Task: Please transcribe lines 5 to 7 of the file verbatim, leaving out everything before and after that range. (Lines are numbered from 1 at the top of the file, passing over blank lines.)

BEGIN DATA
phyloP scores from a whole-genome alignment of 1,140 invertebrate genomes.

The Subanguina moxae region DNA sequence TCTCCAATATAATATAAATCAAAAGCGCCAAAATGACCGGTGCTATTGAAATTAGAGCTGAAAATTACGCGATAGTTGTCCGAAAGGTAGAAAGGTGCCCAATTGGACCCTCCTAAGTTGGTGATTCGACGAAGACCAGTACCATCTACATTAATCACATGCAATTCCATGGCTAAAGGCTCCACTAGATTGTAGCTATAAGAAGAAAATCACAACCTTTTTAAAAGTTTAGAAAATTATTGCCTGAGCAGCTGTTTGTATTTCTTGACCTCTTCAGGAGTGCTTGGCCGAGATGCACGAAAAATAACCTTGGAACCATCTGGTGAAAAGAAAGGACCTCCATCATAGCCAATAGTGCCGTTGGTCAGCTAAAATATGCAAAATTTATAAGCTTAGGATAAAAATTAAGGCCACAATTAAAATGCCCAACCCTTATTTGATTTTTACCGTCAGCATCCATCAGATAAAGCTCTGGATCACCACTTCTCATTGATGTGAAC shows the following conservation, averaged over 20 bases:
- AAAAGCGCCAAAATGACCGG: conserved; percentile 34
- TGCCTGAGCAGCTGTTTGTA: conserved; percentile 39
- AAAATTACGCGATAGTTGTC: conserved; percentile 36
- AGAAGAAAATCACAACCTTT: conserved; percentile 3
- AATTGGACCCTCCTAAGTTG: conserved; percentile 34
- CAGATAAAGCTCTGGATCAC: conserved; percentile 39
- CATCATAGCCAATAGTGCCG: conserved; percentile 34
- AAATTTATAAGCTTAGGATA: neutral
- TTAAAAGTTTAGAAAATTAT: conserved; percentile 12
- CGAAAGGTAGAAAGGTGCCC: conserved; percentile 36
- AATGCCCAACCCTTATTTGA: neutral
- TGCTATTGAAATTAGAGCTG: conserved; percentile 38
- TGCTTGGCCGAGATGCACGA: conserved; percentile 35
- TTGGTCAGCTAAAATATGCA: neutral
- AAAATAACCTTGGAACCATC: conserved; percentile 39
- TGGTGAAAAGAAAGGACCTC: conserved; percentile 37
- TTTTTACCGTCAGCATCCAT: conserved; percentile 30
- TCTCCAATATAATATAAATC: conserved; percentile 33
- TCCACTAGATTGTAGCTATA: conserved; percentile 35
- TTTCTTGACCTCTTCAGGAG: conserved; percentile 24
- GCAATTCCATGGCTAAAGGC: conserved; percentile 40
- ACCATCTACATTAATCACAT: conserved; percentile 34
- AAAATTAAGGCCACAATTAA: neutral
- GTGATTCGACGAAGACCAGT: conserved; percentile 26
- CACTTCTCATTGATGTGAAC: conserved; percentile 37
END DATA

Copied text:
- AAAATTACGCGATAGTTGTC: conserved; percentile 36
- AGAAGAAAATCACAACCTTT: conserved; percentile 3
- AATTGGACCCTCCTAAGTTG: conserved; percentile 34